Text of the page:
Letter writer confused on definition of fascism

Argument tends to lose credibility

Letter writer confused on definition of fascism

To assist April Gibson to understand some of her errors in thinking I feel it is important to point out that it is healthy to have disagreement and debate regarding political discord. It is not acceptable to accredit a political philosophy to a group of people based on race, religion, creed, sexual orientation, or gender. I say this because of Ms. Gibson’s offensive letter of March 9, “Not everyone to the right of Karl Marx is fascist”.

I question Gibson’s understanding of the definition of fascism and suspect she is confusing it with Nazism. According to Robert Paxton, professor emeritus, Columbia University, fascism is “a form of political practice distinctive to the 20th century that arouses popular enthusiasm by sophisticated propaganda techniques for an anti-liberal, anti-socialist, violently exclusionary, expansionist nationalist agenda.” Anti-Semitism is not one of the key characteristics of modern fascism.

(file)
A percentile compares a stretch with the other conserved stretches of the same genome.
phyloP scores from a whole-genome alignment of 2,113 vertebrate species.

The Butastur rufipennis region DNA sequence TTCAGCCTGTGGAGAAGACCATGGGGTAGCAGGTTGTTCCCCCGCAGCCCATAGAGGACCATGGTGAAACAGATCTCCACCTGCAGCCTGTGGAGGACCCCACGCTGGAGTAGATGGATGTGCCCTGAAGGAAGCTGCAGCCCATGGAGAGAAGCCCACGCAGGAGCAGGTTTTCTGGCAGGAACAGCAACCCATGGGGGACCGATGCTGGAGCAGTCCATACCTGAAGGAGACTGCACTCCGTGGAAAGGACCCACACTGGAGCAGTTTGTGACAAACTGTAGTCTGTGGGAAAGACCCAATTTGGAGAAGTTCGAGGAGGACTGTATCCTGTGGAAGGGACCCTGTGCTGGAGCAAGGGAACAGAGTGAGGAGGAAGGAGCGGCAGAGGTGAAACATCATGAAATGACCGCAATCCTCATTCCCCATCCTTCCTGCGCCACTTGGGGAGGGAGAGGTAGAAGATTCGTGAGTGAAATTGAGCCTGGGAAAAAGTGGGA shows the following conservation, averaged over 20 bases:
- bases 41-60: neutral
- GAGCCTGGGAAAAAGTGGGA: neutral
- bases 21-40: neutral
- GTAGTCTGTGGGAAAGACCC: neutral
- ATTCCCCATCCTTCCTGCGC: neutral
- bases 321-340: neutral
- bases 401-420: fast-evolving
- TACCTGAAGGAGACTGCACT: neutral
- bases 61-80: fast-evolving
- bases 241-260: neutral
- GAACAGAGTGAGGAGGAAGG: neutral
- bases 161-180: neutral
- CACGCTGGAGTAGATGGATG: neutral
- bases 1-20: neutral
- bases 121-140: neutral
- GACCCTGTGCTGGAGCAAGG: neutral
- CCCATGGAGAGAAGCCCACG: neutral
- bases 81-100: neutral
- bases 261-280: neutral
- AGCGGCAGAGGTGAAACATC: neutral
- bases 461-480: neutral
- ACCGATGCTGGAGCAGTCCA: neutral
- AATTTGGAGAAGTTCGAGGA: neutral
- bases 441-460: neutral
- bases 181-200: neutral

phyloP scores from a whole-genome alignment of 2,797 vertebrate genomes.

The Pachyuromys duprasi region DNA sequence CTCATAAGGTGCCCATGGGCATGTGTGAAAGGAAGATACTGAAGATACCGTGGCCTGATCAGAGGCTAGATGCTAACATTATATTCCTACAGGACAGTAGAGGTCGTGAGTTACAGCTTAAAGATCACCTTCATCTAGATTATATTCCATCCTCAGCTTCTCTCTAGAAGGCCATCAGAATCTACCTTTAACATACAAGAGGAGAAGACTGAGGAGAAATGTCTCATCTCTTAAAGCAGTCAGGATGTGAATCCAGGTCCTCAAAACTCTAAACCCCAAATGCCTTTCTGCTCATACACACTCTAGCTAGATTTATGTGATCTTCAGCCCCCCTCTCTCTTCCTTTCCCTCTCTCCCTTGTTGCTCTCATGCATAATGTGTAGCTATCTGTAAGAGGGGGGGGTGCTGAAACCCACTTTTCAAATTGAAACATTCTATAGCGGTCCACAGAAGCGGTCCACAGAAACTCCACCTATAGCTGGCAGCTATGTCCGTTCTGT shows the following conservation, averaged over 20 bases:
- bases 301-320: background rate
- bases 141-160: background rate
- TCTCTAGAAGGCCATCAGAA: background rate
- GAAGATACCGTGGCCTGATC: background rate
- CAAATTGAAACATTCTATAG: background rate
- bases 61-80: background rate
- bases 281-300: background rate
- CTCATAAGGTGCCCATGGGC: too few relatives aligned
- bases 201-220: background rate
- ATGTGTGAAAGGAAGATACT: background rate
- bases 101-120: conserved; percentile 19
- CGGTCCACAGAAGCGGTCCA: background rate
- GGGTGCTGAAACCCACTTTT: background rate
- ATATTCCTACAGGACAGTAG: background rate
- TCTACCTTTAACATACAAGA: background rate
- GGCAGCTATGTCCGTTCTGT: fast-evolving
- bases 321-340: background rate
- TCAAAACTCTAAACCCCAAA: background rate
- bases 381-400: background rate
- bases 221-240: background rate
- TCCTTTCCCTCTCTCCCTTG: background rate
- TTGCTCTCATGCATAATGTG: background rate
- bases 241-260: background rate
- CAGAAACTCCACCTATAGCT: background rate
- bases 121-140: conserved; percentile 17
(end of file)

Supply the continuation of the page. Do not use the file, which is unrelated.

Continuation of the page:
When accusing someone of using both strawman arguments and red herrings in a single sentence but using phrases such as “systemic liberalism”, “Trump Derangement Syndrome”, and questionable references to “Moral Foundation Theory”, as rebuttals in her self-proclaimed superior argument, that argument tends to lose credibility.

But what was most profoundly offensive in her last letter of March 22, was trying to insinuate that Ms. Quast has some sort of a cognitive deficit and that is the reason she simply can not seem to grasp her reasoning and agree with her. Her meaning is crystal clear and utterly shameful and disgusting.

Sharon Jackson


Cowichan Valley Citizen